1210 GMT November 13, 2019
A data bank for historical sites of Iran will be established in the near future, said Mohammadreza Pouyandeh, the head of Fund for Renovation and Management of Historical and Cultural Monuments.
In an exclusive interview with Iran Daily, conducted on the sidelines of the 21st International Exhibition of the Press, News Agencies and Information Websites, Pouyandeh said the Fund supports the renovation of historical and valuable monuments purchased by Iran's Cultural Heritage, Handicrafts and Tourism Organization (ICHHTO).
"More than one million valuable and historical monuments have been identified across the country, most of which are priceless mansions," he said, adding $50 billion are required to renovate the sites.
He said due to financial constraints, the government cannot spend huge amounts on renovating sites.
"The Fund has decided to encourage public and private sector participation in preserving the monuments," Pouyandeh said, adding the proposed data bank for historical sites aims to publicize renovation projects to encourage the involvement of those interested in saving historical sites.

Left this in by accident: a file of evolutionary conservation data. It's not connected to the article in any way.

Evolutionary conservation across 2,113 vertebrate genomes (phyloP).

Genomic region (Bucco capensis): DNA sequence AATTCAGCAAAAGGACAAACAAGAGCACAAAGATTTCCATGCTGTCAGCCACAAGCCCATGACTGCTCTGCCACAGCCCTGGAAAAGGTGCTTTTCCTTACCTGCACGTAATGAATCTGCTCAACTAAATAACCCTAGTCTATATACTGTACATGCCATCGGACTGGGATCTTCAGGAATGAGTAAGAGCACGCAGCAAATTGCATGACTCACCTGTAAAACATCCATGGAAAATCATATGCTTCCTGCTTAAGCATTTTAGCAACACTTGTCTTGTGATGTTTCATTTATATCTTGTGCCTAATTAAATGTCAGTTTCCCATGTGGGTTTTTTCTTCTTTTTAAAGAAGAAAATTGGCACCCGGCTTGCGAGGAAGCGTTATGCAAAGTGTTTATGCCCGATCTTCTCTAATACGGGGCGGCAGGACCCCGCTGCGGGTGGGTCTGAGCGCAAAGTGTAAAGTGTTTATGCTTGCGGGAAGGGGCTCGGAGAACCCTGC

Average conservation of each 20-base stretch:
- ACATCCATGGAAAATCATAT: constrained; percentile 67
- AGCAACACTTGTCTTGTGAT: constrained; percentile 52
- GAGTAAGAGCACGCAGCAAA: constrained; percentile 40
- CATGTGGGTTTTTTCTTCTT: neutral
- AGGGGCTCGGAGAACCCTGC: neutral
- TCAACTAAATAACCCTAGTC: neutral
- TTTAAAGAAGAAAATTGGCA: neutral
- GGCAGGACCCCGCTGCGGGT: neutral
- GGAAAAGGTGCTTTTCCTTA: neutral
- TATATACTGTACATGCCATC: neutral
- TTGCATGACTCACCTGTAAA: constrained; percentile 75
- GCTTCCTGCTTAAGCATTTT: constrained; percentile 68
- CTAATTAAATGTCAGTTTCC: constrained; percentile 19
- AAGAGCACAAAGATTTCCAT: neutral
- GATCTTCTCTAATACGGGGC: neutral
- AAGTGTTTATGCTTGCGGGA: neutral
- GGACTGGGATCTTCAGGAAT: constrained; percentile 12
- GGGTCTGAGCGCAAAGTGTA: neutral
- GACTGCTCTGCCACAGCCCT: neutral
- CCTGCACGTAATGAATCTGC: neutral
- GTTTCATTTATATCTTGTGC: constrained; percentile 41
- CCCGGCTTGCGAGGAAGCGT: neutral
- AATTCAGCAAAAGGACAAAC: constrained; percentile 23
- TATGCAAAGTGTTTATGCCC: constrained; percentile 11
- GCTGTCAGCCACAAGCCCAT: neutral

He said certain monuments, in need of renovation, are auctioned by the Fund to raise money for the maintenance of other sites.
"Sixteen monuments have so far been ceded to private investors bringing in about $8 million," he said.
The official added the ownership of historical sites is not handed over to investors, as most of them have been registered on the National Heritage List and are regarded as public properties.
"The private sector can exploit the site for a specific period," he said.
Pouyandeh pointed out that the number of tourists visiting Iran will increase as soon as the sanctions are removed.
"Iran is projected to witness 'a tsunami of tourists' from the US, Europe, and Eastern Asia. The influx can pose challenges to the tourism sector in view of shortage of hotels, accommodation spaces and tourism facilities.
He said most of the foreign tourists are interested in staying in Iranian four- and five-star traditional hotels.
"We can convert historical houses into hotels to cater for more tourists at a given period," he said, calling for greater participation of private investors in the such projects.
Pouyandeh said projects to convert historical houses to hotels can increase employment and contribute to the country's economic development.
The official hoped all valuable historical houses would be ceded to private investors within two years.